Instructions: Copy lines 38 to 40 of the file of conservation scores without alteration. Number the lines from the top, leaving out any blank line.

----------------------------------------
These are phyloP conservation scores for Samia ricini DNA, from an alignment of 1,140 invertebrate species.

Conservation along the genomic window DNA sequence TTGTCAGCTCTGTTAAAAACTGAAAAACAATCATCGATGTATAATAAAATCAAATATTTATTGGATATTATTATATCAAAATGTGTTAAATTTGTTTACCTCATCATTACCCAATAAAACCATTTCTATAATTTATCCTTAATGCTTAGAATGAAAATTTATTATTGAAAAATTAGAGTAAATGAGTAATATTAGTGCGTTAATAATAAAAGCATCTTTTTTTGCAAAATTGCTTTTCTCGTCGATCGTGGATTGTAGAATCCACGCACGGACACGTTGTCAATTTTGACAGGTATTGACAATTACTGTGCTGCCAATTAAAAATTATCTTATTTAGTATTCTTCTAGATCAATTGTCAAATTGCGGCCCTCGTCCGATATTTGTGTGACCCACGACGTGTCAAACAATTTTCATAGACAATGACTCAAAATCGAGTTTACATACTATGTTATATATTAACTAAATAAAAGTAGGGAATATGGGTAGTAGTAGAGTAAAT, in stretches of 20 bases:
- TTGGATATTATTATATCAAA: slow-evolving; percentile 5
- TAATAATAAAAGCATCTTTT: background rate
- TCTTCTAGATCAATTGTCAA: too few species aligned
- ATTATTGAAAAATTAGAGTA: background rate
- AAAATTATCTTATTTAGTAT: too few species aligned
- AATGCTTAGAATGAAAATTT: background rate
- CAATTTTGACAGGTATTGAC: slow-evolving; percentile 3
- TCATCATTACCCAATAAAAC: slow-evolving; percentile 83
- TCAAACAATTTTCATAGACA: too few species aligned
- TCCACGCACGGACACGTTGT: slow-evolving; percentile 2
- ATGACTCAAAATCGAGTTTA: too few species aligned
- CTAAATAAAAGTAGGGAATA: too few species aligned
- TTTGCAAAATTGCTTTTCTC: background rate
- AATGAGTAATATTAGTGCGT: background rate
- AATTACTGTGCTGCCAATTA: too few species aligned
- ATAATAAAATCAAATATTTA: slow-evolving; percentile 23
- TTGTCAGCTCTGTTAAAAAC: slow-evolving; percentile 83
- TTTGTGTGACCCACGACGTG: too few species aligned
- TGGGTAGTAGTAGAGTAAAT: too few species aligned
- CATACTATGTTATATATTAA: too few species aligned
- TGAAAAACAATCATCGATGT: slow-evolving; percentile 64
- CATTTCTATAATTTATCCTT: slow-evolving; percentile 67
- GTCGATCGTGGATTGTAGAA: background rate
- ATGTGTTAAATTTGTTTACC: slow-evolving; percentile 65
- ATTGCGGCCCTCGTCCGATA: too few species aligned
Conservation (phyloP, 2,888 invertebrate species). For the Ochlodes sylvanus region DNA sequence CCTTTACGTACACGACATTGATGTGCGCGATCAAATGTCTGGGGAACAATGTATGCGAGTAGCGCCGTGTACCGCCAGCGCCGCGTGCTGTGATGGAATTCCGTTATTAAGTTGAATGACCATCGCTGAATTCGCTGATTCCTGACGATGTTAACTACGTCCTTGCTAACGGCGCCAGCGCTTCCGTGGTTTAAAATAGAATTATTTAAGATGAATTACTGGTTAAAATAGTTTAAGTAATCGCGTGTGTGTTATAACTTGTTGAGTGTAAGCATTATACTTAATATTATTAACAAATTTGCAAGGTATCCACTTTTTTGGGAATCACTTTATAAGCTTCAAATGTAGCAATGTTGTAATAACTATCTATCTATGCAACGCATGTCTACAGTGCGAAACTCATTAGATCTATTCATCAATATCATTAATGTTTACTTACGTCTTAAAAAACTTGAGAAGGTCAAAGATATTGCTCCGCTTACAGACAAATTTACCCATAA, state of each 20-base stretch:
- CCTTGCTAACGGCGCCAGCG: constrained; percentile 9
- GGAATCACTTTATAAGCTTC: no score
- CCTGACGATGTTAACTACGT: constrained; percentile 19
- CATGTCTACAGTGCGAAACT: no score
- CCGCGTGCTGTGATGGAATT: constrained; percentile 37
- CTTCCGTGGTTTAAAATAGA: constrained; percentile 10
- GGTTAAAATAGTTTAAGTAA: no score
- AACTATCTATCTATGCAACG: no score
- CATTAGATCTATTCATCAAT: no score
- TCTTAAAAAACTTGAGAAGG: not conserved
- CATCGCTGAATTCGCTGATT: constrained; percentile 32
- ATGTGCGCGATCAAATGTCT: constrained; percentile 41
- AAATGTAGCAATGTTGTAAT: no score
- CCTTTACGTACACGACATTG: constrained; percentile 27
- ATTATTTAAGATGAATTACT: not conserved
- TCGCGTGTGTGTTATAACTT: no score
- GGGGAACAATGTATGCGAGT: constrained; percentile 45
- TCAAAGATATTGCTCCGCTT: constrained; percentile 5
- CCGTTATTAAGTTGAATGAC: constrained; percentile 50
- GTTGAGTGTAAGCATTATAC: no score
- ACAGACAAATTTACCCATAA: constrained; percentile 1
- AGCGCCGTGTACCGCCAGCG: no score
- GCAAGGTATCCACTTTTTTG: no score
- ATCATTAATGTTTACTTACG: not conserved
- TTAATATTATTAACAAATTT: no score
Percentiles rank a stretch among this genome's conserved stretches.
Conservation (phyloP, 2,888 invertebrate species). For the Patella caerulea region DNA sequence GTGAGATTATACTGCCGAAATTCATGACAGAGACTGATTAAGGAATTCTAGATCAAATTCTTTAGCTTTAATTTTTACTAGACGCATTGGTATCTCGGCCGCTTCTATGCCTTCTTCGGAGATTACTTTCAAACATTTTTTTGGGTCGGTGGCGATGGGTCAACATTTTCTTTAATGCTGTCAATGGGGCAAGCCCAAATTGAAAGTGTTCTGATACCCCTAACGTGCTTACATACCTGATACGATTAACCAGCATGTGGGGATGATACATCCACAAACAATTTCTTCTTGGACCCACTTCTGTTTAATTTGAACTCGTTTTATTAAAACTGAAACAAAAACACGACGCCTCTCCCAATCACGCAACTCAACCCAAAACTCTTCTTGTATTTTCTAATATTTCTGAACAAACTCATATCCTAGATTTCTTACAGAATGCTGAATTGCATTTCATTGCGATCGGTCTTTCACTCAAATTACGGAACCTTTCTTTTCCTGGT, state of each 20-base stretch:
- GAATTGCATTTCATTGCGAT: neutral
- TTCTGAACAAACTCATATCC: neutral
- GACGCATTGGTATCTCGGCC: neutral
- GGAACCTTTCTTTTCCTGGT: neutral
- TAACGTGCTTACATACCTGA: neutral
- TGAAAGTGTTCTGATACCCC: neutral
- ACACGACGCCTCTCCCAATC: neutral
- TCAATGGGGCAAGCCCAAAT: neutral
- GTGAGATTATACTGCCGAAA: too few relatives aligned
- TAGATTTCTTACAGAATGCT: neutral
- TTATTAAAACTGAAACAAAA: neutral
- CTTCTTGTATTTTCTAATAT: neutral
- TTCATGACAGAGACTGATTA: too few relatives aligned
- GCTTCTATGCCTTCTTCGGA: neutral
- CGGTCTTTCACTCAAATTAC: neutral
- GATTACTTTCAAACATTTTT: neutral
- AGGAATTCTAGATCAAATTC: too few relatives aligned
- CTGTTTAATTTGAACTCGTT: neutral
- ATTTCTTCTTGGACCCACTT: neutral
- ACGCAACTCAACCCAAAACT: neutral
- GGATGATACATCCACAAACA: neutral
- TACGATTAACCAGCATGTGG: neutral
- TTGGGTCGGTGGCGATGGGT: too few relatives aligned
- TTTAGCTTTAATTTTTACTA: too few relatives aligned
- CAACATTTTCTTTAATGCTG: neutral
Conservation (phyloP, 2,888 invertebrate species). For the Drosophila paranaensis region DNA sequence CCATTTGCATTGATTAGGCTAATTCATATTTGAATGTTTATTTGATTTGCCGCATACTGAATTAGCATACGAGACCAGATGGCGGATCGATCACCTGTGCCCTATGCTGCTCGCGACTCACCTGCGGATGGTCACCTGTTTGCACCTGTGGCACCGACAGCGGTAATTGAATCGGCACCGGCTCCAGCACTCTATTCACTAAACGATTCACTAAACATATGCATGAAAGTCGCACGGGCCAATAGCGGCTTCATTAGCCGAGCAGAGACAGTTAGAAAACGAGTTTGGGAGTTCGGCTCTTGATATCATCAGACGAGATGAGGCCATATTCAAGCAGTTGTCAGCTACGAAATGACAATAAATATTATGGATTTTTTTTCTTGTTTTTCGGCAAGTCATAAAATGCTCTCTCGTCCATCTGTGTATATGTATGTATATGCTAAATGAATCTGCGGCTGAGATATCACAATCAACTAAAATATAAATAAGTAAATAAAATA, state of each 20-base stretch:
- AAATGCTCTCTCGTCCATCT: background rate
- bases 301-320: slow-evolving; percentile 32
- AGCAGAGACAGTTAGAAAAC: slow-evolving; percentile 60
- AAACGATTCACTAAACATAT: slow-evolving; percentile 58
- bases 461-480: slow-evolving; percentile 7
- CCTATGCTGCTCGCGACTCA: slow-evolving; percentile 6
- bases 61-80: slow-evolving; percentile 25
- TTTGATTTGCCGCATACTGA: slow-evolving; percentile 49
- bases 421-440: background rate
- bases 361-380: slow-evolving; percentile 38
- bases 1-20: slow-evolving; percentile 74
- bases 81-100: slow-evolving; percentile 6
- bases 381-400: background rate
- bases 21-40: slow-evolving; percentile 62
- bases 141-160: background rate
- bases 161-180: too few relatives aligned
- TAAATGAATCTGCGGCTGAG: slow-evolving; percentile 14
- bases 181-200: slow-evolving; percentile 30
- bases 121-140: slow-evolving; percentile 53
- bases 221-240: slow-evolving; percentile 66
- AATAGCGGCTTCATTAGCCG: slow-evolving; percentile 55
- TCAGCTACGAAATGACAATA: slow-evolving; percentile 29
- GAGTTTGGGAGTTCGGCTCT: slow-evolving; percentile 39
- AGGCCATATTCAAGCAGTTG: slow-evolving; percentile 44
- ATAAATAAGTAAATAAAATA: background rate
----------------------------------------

- TCTTAAAAAACTTGAGAAGG: not conserved
- CATCGCTGAATTCGCTGATT: constrained; percentile 32
- ATGTGCGCGATCAAATGTCT: constrained; percentile 41